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Why attempting to achieve the perfect credit score isn't always the best idea

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Why attempting to achieve the perfect credit score isn't always the best idea

I have almost 30 credit cards, and I'm convinced people seeking a perfect credit score are missing the point. - link to article

 

Talks about how it doesn't really make sense to take out a secured loan just to build up your score unless absolutely necessary and how some other popular ways to quickly boost your score can blow up in your face. A good read!


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Message 1 of 6
5 REPLIES 5
Senior Contributor

Why I never want a perfect credit score . . .

EDIT: Looks like @SEAlifer beat me to it in posting the same article, and one of our helpful MODs merged our posts. Well, it is a very good article IMHO

 

From Business Insider:

I have almost 30 credit cards, and I'm convinced people seeking a perfect credit score are missing t...

 

I think the author makes some good points: (My comments in italics)

 

Striving for a perfect score can incentivize bad financial decisions 

 . . . some people try to improve their credit score by taking out a secured loan. Experian, one of the major credit-reporting agencies, even suggests this as a way to improve your score.  Unless your credit history is nonexistent, it's probably not worth the cost for a minor bump in your credit score. 

- Yep, paying interest to borrow you own money never seemed like a smart move to me, and Types of Credit/Credit Mix accounts for only 10% of your score. And an installment loan only really boosts you score until you get the balance down to the magical 9% of loan amount, which is very near the end of the loan. I'll pass.

 

You can get a lot more value from signing up for new credit cards than from having a perfect credit score

It's true that a large number of recent credit inquiries or new accounts can make lenders concerned that you're struggling to pay your bills, but as long as you're paying your bills every month, these new accounts will have a minimal and short-lived effect on your credit score. And in the meantime, you can reap the rewards of credit-card welcome offers, which are generally worth far more than a perfect credit score.

- This a biggy for me, I really like free money - the new CC SUB and the usual intro 0% rate for 12-18 months. I opened 4 new CCs in 2018, and so far 4 new CCs in 2019, and with a 2010 BK7 (medical debt w/ no insurance) still on credit report I have a 731 Fico8 score on TU, and 734 on EQ. EX has taken the hit the most at 708, mostly because almost everyone pulls EX for me - 13 inquiries while only 2-3 on TU & EQ. But my EX was 722 in March before my app spree, I'm pretty confident it will be back in the 720s by year end. And I've earned nearly a thousand bucks in SUBS and several thousands of dollars in 0% interest. Just be smart, don't buy a bunch of stuff you don't need and can't afford, I just put my normal spend on those 0% cards and put the money I don't pay down the CC with in savings, earning interest until it's time to pay off those cards - while carefully watching utilization. But I have 16 cards with combined CLs of $155k, so I have some "padding".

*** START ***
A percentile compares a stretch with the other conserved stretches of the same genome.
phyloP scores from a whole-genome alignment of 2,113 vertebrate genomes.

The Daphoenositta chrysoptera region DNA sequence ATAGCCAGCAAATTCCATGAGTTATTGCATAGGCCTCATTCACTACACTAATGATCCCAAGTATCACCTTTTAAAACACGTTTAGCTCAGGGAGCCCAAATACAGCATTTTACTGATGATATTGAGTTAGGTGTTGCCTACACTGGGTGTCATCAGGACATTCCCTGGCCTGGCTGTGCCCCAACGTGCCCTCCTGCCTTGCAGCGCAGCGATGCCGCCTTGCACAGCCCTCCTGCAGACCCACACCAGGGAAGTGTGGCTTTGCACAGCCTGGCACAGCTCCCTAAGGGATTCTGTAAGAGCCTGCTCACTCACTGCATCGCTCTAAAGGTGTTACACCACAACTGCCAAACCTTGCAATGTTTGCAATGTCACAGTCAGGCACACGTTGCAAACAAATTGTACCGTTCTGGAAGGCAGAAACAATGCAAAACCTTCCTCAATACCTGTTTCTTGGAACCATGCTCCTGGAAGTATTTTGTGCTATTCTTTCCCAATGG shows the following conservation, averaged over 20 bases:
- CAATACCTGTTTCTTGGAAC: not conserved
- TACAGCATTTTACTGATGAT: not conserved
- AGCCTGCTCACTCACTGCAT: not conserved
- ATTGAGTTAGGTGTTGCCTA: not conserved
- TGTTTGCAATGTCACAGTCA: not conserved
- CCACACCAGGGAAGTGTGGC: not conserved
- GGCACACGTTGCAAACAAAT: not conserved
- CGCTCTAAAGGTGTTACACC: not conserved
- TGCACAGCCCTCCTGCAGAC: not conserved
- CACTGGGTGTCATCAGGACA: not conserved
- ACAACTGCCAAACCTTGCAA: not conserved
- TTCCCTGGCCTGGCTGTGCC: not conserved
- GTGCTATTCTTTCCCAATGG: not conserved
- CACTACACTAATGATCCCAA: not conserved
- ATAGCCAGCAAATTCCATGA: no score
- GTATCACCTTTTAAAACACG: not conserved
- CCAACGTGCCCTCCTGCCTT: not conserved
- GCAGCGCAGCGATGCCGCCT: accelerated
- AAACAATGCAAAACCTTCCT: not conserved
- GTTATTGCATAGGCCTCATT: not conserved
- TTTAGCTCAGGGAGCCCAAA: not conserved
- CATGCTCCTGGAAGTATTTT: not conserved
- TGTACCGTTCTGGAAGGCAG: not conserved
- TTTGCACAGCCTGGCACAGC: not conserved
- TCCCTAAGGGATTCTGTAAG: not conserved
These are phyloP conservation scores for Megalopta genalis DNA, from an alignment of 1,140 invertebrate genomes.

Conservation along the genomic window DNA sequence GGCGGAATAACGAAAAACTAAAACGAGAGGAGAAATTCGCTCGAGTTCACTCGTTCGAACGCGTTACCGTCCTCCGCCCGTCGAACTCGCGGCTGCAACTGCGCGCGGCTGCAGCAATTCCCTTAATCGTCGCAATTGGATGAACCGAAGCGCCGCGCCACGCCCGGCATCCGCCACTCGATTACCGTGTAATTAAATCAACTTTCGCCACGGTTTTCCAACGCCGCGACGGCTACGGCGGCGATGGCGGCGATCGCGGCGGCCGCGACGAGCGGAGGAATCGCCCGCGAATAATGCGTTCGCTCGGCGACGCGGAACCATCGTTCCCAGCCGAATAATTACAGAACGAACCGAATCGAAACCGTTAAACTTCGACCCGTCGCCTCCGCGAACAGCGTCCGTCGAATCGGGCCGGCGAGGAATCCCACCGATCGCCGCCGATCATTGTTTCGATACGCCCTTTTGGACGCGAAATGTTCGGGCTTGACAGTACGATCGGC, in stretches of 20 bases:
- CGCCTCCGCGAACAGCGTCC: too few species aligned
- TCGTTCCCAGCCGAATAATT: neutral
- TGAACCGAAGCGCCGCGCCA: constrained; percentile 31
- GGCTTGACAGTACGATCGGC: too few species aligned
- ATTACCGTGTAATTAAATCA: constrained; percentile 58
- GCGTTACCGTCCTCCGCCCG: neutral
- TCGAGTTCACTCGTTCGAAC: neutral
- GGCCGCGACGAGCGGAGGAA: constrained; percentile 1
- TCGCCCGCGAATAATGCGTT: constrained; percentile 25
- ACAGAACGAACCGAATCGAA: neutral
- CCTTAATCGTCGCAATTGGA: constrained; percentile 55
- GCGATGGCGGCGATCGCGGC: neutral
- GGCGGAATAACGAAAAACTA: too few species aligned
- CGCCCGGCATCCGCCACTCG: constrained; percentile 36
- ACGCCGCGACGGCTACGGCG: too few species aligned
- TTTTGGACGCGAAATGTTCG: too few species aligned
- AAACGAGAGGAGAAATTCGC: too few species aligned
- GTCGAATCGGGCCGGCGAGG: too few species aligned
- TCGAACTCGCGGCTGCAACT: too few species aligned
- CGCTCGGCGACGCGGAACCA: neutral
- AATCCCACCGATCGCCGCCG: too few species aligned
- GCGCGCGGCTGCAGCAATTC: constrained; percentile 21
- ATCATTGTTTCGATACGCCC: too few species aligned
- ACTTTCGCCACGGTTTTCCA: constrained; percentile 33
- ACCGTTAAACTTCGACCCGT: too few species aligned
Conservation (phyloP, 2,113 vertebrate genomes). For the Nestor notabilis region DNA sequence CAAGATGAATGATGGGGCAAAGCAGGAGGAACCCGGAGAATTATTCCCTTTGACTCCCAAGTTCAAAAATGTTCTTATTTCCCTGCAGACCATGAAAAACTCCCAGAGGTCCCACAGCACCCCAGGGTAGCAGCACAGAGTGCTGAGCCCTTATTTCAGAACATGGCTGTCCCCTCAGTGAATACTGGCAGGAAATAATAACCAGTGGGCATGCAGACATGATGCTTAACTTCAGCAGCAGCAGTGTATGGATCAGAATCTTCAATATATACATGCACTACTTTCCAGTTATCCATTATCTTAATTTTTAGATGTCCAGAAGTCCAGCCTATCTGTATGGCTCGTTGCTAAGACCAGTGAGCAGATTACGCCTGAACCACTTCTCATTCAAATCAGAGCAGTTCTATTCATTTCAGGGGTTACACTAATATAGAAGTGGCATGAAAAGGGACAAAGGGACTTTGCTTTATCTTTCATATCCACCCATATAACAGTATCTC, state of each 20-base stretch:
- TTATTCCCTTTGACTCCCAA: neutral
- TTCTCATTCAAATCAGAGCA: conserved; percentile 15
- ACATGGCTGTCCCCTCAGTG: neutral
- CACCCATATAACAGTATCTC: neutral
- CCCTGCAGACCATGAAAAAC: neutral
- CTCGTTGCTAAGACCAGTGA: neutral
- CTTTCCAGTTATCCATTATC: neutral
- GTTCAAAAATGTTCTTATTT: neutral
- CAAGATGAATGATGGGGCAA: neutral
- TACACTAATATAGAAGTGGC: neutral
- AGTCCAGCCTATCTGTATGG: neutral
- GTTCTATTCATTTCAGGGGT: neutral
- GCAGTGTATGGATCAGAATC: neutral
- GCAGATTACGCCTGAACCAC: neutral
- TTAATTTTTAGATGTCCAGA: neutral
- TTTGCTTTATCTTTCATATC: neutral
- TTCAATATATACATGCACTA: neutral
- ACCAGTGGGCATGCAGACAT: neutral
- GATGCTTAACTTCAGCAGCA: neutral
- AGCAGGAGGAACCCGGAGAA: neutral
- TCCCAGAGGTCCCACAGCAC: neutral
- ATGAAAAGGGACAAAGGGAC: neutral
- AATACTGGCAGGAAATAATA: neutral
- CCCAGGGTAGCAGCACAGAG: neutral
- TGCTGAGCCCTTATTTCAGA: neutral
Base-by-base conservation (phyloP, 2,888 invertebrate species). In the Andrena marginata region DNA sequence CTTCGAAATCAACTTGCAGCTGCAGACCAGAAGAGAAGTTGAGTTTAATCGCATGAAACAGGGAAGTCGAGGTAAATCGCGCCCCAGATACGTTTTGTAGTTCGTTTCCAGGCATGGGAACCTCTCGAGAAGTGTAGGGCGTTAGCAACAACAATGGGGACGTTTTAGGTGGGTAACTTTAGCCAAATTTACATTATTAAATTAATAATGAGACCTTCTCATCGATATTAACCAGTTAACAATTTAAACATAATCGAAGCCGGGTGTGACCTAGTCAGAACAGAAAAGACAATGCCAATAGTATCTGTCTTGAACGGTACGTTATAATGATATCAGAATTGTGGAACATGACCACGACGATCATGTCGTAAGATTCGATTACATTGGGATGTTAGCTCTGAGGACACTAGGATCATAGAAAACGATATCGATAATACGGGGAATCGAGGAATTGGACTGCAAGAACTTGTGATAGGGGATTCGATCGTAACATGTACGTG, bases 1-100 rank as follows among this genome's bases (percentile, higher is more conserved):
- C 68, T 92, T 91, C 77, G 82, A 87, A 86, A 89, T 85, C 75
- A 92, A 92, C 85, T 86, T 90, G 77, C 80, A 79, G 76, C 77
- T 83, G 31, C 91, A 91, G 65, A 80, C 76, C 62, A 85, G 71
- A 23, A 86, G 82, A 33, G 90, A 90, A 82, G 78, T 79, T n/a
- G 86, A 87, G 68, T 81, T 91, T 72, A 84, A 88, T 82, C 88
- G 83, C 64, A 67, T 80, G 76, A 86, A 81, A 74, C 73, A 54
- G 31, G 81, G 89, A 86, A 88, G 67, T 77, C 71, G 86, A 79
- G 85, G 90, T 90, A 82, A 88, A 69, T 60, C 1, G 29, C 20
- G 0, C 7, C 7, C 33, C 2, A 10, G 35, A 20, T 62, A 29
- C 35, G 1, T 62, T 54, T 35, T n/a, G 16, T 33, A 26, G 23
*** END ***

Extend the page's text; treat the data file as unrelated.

In practice, there's not really a difference between a great score and a perfect one

Lenders don't expect anyone to have a perfect credit score — anything above 740 is considered "very good".

A score in this range tells lenders you have a less than 2% chance of failing to make payments on time. Even a "good" score, between 640 and 739, is a very strong sign to lenders, since only about 8% of people in this score range become late on their payments.

Lenders often don't care about the difference between a very good score and a perfect one, so there's no reason to stress out about it. Just make sure you're doing everything necessary to keep your financial house in order, and spend your time focusing on other things — like how to spend the points you earn from a new credit-card bonus!

- Words to live by! My BK will fall off as early as March next year on TU and gone from all by September. My goal is only a FICO 750-760, much more than that means to me I'm leaving money on the table passing up new CC SUBs and interest free money earning me CC rewards.

 

Your mileage may vary. Smiley Happy

 


Fico 08: 734/716/734 TU/EX/EQ
Message 2 of 6
Established Contributor

Re: Why I never want a perfect credit score . . .


@DaveInAZ wrote: